These may be the most tested Olympic Games in history, but New Zealand's highly respected international anti-doping supremo David Howman has stopped short of labelling them the "cleanest".
Howman, the now Canada-based former Wellington lawyer, is the secretary general of the World Anti-Doping Agency (Wada) and yesterday in London he faced the world's media to explain the scrutiny that will go on the athletes of these Olympics.
Howman and his colleague, Wada president John Fahey of Australia, spelt out a testing process in London that is the most diversified and targeted in the history of the anti-doping programme, including a recent breakthrough in the detection of the problematic Human Growth Hormone (HGH).
They also spoke glowingly of the IOC's programme that was seeing samples from as far back as 2004 re-tested under modernised protocols, and continuing to unearth doping cheats.
"Someone who thinks they're home free after London, might need to hold their breath for the next eight years," said Fahey.
But the New Zealander's response was pointed to say the least when asked whether, given a programme that had unearthed 107 drug cheats in summer Olympic sports over the last six months, and conducted 71,649 tests in that time, these would be the "cleanest" Games ever.
"You know who you have to ask that question to - the the 10,000 athletes who are here because the responsibility has got to be firmly on their shoulders to prove to you and the world they've come here clean," said the razor-sharp Howman.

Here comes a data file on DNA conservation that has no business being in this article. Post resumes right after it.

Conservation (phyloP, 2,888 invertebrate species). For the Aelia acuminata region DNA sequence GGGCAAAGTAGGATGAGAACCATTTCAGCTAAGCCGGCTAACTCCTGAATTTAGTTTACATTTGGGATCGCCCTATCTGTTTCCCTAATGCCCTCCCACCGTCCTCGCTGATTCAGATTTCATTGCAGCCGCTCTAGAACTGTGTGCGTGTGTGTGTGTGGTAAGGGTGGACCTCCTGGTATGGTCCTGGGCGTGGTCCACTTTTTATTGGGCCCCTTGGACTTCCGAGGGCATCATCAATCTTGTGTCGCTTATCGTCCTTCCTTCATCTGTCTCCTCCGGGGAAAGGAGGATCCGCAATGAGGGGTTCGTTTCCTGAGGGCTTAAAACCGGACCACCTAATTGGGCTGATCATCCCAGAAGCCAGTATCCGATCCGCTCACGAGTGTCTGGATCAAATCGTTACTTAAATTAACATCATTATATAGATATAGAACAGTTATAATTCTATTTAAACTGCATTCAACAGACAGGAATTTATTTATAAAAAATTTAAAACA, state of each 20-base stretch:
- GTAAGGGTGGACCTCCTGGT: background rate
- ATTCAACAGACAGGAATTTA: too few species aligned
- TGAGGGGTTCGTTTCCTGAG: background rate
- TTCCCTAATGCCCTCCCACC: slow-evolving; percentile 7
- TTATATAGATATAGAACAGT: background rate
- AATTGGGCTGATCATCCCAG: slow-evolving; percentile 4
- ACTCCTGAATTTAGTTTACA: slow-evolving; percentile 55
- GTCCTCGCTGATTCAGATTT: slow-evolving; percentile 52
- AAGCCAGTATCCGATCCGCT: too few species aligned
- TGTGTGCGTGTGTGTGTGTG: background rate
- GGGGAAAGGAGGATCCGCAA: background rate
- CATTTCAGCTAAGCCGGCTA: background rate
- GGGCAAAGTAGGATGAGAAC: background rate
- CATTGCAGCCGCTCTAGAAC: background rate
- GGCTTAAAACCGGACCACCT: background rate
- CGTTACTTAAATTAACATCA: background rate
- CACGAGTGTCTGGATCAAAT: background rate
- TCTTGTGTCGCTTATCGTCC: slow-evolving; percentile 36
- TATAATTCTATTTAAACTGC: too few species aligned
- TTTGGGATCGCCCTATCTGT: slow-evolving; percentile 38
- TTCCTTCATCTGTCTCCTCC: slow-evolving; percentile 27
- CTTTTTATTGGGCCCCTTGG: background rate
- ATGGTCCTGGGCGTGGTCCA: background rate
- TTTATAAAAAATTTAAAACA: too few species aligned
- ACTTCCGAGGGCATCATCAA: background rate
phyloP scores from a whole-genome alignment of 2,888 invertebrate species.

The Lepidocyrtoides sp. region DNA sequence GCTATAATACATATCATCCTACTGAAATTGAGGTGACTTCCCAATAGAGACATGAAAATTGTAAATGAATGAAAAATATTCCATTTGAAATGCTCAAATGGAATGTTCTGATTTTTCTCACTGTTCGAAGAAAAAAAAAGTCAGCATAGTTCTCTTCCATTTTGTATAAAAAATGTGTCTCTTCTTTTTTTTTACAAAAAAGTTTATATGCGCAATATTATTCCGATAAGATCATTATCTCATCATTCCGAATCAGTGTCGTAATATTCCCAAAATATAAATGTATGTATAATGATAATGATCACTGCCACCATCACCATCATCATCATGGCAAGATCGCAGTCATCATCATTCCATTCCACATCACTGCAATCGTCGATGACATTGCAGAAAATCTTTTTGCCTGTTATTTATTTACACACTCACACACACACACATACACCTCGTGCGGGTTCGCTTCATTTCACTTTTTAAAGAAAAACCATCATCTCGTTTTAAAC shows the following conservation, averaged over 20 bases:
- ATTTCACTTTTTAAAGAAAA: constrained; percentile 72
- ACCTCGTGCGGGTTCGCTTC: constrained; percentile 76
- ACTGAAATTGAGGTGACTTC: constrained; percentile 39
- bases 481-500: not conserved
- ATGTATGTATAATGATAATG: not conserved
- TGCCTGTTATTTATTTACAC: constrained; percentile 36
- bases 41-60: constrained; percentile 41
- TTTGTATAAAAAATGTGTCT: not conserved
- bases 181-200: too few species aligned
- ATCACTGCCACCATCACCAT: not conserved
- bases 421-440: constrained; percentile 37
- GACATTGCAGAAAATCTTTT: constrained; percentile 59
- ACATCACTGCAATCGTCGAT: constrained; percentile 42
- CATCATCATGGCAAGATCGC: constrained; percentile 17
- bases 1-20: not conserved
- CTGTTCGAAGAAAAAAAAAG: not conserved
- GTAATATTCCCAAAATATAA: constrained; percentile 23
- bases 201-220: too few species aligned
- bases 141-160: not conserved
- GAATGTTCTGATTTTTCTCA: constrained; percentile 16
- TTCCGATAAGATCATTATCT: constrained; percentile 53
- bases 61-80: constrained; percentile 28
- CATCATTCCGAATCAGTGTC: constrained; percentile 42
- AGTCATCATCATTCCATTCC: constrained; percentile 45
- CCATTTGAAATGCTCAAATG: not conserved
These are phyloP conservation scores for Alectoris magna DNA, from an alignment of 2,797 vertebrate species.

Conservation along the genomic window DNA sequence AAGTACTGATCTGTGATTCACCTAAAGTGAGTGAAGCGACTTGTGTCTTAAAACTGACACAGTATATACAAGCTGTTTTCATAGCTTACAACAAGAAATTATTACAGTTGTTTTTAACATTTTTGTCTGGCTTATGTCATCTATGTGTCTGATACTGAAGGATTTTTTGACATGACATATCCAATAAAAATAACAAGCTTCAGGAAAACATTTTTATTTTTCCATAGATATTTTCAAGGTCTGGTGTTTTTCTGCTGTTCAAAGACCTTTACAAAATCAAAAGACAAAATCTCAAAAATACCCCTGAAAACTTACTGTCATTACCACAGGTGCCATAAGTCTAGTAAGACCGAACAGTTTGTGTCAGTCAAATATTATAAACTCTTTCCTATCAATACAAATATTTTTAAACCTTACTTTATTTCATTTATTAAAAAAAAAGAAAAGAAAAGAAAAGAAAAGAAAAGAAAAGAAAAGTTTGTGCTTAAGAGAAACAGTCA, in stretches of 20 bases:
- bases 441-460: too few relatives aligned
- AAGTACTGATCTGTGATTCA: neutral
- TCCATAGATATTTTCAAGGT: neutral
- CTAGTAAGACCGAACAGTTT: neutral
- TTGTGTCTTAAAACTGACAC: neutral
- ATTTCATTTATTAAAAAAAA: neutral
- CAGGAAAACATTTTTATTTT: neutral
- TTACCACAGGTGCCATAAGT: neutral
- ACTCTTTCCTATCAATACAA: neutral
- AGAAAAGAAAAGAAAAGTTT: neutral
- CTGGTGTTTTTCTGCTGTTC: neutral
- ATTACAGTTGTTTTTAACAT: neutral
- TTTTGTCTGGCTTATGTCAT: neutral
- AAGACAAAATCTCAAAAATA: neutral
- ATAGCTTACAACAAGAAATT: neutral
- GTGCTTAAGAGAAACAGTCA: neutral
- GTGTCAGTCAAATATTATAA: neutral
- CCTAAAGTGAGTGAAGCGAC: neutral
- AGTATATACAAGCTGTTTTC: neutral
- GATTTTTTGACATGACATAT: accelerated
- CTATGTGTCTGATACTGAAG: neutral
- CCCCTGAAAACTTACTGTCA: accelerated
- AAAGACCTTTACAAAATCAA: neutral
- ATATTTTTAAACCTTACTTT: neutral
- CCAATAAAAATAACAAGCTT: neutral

"All we can say is the programme is in place, the rules are in place and the protocols are in place, and you couldn't expect more from anybody who is in charge of managing the anti-doping programme. But the responsibity must rest with the athletes and their advisors."
Someone asked Howman for a personal view based on the best part of a decade at the upper end of the anti-doping spectrum.
"I'm too much of a cynic," responded the anti-doping campaigner with a wry smile..
Howman also played a straight bat to questions over whether they would be frustrated if an athlete with such a clouded doping history as US sprinter Justin Gatlin triumphed at these Games.
"If they're eligible to compete, they're eligible to win. It's the only answer we can give. We don't have emotions, our job is to make sure the anti-doping programme is adhered to."
Asked about any particular concerns heading into these Games, Howman said there were always issues around "cocktail" or "designer" drugs, but that the growing use of intelligence to target suspicious athletes helped in this area.
"We are receiving information from a number of people and we use that. In terms of what we might be worried about, it's the same old stuff. You worry about EPO (Erythropoietin), you worry about micro-dosing of EPO, you worry about synthetic use of human growth hormone and synthetic use of testosterone, and the latter two are difficult to detect because the human body produces them naturally.
"You've got to be on alert for that and you've got to make sure people in laboratories are on the alert."
Howman also confirmed a new marker test was now available for HGH that had a significantly longer detection window.
It can be utilised alongside the pre-exisiting test.
"It was approved only a matter of weeks ago, and has been subjected to research and review for nearly 13 years. It underwent a really strong period of scrutiny."
The Kiwi also stood by recent comments in which he felt as many as one in 10 athletes at these Games could be using illegal drugs of some description.
"The fear is going to be there forever," he responded.
"One in 10 could be the case, or it could be one in 20. We always have to respect the fact there will be some athletes out there prepared to take shortcuts. We must remain vigilant, therefore we must repond to that fear."
With Howman at the helm, the good fight continues to be fought.
- © Fairfax NZ News
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